Bangla minister: India plays a big role in Bangladesh’s political stability

On Tuesday, Bangladesh’s Information and Broadcasting Minister, Muhammad Hasan Mahmud, said ties between the two countries go much deeper than the pending Teesta water-sharing agreement. By ensuring regional stability, India has helped maintain Bangladesh’s political stability.

Mahmud told the media at the Press Club of India that Dhaka accepted New Delhi’s invitation to the G20 summit in September 2023.

The only guest country from South Asia is Bangladesh.

When asked about the implications of attacks on Hindu minorities in Bangladesh and Muslims in India being targeted. As a result, Mahmud said these attacks result from “fanatic groups” in Bangladesh, and the Hasina government has ensured Hindus are safe.

According to Mahmud, “Progress of Bangladesh would never have been possible without the political…all-out support of India” under Prime Minister Narendra Modi and his Bangladeshi counterpart Sheikh Hasina. Thank you, India, for supporting Bangladesh. The stability of the country [Bangladesh] is one of the necessary conditions for prosperity, and it’s been that way for the last 14 years.”

The Indian government has played a vital role in maintaining regional and political stability in Bangladesh.”

It’s expected that Bangladesh will hold its next general election in 2023. Since 2009, the Hasina-led Awami League has ruled the country.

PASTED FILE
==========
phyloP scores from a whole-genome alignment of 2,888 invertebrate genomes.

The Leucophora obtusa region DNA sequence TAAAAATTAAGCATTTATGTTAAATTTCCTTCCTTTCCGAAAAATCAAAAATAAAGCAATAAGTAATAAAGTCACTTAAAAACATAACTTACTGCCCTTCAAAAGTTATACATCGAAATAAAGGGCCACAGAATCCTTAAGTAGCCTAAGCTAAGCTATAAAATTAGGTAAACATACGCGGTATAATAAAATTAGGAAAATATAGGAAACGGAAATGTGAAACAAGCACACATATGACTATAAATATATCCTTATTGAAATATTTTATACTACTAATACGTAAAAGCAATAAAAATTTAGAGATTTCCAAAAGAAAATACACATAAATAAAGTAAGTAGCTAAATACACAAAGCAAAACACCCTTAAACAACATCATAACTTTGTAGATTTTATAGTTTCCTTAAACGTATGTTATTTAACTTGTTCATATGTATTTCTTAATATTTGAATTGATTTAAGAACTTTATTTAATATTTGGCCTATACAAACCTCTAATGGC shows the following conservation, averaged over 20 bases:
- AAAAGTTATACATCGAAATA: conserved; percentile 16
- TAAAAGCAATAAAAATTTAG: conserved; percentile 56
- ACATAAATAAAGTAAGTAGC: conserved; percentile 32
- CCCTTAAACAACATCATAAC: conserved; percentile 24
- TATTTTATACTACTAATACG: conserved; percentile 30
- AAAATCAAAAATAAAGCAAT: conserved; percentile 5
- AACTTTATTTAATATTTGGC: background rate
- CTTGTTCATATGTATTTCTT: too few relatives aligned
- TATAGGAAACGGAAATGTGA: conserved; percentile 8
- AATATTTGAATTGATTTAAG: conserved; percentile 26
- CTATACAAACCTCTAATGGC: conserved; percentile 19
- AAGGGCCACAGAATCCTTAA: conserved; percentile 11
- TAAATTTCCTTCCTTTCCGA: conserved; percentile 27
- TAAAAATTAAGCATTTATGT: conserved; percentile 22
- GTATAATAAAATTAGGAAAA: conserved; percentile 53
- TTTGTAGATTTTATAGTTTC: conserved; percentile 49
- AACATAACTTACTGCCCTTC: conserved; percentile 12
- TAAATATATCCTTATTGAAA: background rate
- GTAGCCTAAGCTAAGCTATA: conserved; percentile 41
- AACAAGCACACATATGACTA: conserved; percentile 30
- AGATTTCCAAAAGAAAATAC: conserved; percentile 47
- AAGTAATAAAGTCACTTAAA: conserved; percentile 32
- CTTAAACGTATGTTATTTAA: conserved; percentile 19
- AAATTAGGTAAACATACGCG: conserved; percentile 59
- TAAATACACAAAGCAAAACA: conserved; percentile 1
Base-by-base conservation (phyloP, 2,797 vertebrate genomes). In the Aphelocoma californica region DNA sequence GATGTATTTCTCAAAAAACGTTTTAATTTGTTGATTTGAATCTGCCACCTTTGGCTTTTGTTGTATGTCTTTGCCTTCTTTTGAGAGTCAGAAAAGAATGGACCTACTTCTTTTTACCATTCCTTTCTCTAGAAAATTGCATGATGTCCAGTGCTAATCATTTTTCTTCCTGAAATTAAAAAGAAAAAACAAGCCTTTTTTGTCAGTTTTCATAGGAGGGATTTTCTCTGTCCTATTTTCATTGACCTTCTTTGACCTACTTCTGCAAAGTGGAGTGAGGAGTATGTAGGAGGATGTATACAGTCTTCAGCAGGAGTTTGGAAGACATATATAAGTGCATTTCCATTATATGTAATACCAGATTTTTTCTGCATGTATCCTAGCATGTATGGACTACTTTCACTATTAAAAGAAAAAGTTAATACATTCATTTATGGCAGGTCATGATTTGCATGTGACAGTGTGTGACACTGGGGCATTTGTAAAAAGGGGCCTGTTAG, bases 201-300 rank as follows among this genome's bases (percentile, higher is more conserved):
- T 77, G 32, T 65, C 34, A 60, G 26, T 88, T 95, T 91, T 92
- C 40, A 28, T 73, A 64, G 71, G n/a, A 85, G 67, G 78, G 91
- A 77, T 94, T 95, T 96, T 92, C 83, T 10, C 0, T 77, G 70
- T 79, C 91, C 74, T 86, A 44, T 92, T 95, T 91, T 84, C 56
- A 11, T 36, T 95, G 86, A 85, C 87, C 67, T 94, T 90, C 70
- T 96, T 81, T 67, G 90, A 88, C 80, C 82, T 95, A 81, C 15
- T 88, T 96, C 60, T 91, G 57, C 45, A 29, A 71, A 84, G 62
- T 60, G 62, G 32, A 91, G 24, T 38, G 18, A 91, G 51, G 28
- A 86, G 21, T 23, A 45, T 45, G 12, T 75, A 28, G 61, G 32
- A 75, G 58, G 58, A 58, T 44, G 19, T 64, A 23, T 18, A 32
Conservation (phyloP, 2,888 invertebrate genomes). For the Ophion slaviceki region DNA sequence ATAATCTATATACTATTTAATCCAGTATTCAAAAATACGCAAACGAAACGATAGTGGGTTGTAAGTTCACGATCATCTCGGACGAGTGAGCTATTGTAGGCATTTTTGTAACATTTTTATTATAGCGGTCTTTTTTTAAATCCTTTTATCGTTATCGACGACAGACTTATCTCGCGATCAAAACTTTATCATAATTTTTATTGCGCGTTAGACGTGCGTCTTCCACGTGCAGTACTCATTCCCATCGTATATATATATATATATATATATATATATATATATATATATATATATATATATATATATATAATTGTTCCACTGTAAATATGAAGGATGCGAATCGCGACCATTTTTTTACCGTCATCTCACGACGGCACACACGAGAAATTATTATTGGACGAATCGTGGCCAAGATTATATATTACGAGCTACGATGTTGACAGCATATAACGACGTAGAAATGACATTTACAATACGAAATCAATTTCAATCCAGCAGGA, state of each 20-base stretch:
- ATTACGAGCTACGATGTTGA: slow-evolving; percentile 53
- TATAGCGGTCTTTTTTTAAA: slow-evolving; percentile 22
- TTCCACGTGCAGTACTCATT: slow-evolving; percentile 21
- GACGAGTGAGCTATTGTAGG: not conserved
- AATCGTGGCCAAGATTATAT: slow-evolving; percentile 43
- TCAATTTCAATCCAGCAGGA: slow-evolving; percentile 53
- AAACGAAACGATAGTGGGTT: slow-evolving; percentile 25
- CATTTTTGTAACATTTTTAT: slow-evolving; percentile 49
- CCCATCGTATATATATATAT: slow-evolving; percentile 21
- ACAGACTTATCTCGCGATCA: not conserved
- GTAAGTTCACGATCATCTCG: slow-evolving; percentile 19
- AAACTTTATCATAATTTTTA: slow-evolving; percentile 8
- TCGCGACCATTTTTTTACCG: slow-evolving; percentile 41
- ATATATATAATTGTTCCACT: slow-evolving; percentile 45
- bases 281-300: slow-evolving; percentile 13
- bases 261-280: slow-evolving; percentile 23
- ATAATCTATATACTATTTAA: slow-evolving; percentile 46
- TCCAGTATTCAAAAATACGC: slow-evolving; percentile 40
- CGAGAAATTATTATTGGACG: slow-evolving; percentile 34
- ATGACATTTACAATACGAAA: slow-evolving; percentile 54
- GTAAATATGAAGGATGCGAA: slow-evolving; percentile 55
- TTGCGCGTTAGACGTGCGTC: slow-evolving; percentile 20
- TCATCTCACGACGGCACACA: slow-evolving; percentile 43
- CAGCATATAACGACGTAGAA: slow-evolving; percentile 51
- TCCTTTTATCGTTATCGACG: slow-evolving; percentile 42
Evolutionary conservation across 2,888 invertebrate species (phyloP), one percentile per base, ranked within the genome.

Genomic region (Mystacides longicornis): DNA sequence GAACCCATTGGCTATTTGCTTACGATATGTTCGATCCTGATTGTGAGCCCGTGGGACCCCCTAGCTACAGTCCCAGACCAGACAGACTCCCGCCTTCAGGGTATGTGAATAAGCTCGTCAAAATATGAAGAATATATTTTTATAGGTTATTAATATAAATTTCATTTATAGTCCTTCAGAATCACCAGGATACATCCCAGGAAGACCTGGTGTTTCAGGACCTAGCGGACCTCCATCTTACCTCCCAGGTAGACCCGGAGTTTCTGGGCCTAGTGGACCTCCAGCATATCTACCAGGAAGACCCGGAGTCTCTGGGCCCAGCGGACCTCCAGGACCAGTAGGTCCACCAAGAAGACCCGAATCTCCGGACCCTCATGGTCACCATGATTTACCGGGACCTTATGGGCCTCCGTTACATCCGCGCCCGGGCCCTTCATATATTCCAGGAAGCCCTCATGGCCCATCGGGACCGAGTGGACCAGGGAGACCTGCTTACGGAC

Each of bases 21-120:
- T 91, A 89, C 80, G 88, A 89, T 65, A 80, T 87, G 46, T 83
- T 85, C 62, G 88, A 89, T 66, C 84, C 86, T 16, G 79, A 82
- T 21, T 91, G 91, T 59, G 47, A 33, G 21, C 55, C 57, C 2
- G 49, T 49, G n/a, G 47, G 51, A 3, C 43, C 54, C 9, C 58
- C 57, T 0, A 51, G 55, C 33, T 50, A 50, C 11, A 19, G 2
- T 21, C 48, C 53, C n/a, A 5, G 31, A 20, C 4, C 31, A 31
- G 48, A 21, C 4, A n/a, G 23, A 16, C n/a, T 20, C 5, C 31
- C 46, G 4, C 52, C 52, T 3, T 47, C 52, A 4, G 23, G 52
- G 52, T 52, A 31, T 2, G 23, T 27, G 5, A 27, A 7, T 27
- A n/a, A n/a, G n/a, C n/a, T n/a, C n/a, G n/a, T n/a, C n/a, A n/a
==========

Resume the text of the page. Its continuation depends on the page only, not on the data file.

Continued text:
In response to a question about the Teesta water-sharing agreement, which is an emotional subject in Bangladesh, Mahmud said he hoped the impasse would be broken. It’s not just about the Teesta water sharing. The India-Bangladesh relationship is very diverse. There’s a lot we share. There’s progress between Bangladesh and India on resolving the issue. “There are some obligations and procedures under India’s Constitution; I hope that after following all procedures, it will be resolved in the future,” he said.

Mahmud says there are no minorities in Bangladesh. We have a Prime Minister who says, ‘don’t feel like you’re a minority; you’re a son of the soil.’ Everyone has equal rights under Bangladesh’s Constitution. There are fanatic groups in India and Bangladesh that try to ignite fanaticism and disrupt harmony. It happens everywhere.”

Over the last few years, the Bangladesh government has adopted a “tough” stance against such elements. It was a festive Durga Puja this year. Puja pandals increased by 700 over last year.” He blames “fake news and propaganda on social media” for the attacks.

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